Can the work ability model provide a useful explanatory framework to understand sustainable employability amongst general practitioners: A qualitative study
Background: Work ability (WA) is an indication of how well someone's health, skills and experience match current job demands. The aim of this study was to ascertain whether the work ability model can provide a useful explanatory framework to understand some elements of sustainable employability (SE) amongst GPs. Methods: A thematic analysis of 19 in-depth interviews with GPs in the Northern Rivers region of NSW, Australia, was conducted and formed the basis for a qualitative validation of the work ability model. Results: In order to provide a more comprehensive reflection on the factors and dynamics found to underpin work ability amongst ageing GPs required the creation of specific subcategories within the WA model. Additionally, new themes relevant to general practice also emerged from the data. The analyses revealed a set of important, new factors and relationships that required additions and refinements to the original model, in order to fully explain sustainable employability in this GP sample. These new emerging themes that required model extension were 'Work-life balance and lifestyle', 'Extended social community' and 'Impact of gender'. Conclusion: While the WA model provides a basic explanatory framework for understanding some elements of sustainable employability amongst GPs, a revision of the current model has been proposed to sufficiently describe the factors impinging on sustainable employability in this group. The extended model can potentially be used for addressing workforce planning issues and to assist in programme design to promote sustainable employability amongst GPs and could potentially be translated to other health professional groups.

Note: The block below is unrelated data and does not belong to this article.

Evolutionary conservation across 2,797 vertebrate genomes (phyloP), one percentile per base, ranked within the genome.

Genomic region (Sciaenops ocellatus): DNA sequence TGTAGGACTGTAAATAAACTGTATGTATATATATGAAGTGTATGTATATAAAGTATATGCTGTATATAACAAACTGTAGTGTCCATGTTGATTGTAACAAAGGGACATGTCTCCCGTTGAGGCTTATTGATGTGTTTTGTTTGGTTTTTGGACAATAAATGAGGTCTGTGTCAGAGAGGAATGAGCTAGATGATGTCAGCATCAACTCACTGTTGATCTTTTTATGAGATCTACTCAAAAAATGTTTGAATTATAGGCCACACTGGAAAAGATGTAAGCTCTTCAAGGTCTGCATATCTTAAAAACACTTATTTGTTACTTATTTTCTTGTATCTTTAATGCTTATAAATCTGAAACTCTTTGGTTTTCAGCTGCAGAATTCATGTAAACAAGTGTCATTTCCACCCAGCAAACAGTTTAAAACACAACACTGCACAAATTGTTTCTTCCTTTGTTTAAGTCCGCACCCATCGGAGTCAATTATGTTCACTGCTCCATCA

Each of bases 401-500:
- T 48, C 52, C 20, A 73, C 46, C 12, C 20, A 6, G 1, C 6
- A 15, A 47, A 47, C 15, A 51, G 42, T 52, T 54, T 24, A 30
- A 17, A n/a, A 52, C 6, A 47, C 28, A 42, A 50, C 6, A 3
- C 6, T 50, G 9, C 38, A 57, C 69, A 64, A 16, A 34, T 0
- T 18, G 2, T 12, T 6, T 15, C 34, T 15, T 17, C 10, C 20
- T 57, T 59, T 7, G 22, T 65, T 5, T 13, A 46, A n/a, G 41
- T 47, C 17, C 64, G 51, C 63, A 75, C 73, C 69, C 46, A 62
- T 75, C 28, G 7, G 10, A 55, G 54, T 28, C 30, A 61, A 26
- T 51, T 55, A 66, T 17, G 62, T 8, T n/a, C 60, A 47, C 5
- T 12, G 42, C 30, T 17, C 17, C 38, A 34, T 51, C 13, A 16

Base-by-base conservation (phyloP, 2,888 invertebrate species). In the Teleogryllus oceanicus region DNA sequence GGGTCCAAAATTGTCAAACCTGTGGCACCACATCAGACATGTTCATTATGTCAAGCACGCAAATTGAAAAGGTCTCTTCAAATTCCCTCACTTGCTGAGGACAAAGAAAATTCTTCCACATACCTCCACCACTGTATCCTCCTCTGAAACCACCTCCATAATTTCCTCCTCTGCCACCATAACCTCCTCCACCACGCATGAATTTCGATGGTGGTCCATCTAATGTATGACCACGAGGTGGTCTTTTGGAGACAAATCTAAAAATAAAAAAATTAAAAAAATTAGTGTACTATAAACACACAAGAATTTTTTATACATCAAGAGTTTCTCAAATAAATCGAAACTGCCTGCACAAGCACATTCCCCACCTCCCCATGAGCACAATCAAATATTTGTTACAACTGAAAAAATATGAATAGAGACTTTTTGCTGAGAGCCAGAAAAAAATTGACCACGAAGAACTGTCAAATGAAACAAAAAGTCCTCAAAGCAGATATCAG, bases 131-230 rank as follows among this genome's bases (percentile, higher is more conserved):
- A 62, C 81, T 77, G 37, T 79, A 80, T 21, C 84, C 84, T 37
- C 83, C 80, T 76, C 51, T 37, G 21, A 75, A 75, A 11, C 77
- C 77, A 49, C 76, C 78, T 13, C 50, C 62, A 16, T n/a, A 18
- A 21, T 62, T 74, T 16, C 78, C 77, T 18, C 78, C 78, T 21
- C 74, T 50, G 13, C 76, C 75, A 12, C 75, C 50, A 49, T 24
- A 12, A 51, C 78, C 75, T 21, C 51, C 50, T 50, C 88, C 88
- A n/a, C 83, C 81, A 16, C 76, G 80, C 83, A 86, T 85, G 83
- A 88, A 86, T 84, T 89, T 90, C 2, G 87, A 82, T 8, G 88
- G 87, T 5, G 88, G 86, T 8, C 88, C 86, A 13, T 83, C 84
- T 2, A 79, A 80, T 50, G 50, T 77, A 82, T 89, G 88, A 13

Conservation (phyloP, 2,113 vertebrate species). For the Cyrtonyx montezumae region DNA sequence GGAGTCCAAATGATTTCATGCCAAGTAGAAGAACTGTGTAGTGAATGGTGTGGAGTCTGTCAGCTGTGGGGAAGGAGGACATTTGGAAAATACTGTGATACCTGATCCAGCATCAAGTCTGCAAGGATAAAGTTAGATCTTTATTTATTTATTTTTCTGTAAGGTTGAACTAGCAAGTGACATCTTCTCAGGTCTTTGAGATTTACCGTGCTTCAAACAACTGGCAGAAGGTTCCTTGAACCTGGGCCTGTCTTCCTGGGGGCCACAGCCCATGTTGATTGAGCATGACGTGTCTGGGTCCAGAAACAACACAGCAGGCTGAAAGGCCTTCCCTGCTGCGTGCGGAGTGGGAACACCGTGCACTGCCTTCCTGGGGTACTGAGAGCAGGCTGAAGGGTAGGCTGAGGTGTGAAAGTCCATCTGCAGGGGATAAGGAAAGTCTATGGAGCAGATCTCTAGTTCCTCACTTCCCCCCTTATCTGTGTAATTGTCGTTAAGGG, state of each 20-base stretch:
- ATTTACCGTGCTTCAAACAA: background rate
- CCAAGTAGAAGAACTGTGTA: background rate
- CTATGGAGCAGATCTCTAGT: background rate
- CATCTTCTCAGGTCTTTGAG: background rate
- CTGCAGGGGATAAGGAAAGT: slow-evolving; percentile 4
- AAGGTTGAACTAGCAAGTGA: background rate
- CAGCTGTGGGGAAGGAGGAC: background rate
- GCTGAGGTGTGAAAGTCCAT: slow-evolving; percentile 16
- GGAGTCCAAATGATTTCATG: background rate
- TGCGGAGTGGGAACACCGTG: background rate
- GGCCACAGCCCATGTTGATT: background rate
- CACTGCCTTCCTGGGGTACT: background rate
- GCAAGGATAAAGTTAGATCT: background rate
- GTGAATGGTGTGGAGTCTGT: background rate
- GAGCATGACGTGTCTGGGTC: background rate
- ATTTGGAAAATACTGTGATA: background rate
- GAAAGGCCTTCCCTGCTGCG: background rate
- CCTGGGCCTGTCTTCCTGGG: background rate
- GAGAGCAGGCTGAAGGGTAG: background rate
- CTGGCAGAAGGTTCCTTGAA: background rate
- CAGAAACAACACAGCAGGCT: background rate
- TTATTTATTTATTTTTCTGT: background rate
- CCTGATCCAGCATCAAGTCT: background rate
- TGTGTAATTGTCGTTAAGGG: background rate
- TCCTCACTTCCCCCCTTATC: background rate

Smyth, J., Pit, S. Winona. & Hansen, V. (2018). Can the work ability model provide a useful explanatory framework to understand sustainable employability amongst general practitioners: A qualitative study. Human Resources for Health, 16 (1), 32-1-32-12.